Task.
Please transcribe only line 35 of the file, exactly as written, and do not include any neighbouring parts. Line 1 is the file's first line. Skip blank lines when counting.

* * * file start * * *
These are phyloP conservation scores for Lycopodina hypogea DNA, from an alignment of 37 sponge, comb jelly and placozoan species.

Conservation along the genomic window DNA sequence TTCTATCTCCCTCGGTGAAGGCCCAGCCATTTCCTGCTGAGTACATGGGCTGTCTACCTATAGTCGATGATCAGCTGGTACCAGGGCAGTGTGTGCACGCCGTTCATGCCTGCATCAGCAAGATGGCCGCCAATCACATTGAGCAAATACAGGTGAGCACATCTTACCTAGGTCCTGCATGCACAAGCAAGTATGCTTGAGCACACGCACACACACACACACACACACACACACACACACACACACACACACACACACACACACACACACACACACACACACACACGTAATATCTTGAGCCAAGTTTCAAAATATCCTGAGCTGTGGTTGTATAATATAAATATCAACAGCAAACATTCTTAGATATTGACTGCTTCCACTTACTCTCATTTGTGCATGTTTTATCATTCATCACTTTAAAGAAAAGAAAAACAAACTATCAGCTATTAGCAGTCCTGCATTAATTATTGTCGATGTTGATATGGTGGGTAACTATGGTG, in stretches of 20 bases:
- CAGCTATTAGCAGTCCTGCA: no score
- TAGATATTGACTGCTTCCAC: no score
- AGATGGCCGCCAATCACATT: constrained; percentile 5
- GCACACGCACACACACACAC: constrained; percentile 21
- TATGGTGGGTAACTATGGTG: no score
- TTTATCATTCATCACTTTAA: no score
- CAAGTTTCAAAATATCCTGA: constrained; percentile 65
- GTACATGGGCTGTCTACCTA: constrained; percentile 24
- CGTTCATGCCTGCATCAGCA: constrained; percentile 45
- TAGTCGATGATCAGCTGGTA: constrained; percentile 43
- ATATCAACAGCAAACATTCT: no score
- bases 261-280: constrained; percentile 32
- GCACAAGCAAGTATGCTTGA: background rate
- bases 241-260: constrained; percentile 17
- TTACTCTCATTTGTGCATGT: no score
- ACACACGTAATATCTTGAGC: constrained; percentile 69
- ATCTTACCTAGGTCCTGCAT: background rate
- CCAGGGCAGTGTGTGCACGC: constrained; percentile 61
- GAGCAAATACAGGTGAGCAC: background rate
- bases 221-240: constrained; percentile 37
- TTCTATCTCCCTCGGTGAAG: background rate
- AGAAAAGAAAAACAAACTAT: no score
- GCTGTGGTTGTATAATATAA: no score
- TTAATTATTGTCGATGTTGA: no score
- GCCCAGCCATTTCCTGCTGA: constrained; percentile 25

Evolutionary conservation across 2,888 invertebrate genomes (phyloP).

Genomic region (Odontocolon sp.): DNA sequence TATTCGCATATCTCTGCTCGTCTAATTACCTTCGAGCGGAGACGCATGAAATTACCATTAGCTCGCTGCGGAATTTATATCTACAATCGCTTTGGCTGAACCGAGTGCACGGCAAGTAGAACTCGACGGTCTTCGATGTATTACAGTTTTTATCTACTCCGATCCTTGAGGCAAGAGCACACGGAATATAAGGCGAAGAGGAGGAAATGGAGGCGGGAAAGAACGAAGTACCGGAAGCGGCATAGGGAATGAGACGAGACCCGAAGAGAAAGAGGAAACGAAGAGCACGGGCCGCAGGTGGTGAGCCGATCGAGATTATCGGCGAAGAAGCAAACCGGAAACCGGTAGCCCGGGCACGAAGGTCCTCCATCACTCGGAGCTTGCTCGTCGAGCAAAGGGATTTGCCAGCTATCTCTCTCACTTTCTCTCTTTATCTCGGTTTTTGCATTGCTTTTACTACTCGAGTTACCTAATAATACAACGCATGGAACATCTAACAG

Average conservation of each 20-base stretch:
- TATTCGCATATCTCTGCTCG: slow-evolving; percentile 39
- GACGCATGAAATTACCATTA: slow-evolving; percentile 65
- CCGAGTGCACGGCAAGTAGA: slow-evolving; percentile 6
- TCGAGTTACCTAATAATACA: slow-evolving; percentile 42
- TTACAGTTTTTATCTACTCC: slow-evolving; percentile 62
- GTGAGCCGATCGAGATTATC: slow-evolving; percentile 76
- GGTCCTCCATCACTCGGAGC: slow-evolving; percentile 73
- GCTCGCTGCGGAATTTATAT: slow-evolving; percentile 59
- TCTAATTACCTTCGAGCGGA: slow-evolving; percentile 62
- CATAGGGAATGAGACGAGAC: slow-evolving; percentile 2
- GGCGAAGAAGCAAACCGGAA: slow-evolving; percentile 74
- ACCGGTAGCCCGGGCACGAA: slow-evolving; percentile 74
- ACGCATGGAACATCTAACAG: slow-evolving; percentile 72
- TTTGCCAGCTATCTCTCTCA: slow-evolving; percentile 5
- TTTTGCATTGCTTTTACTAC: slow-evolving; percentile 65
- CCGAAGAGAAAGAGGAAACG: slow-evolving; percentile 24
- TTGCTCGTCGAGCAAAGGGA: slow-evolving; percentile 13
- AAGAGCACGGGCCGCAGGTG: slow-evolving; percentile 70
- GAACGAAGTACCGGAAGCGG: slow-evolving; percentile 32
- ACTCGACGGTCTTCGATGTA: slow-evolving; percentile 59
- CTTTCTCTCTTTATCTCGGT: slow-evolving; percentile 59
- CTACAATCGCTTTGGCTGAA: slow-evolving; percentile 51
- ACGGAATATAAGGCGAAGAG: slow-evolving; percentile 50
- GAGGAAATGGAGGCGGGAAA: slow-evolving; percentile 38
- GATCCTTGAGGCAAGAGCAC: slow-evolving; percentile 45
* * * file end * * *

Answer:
- TTACAGTTTTTATCTACTCC: slow-evolving; percentile 62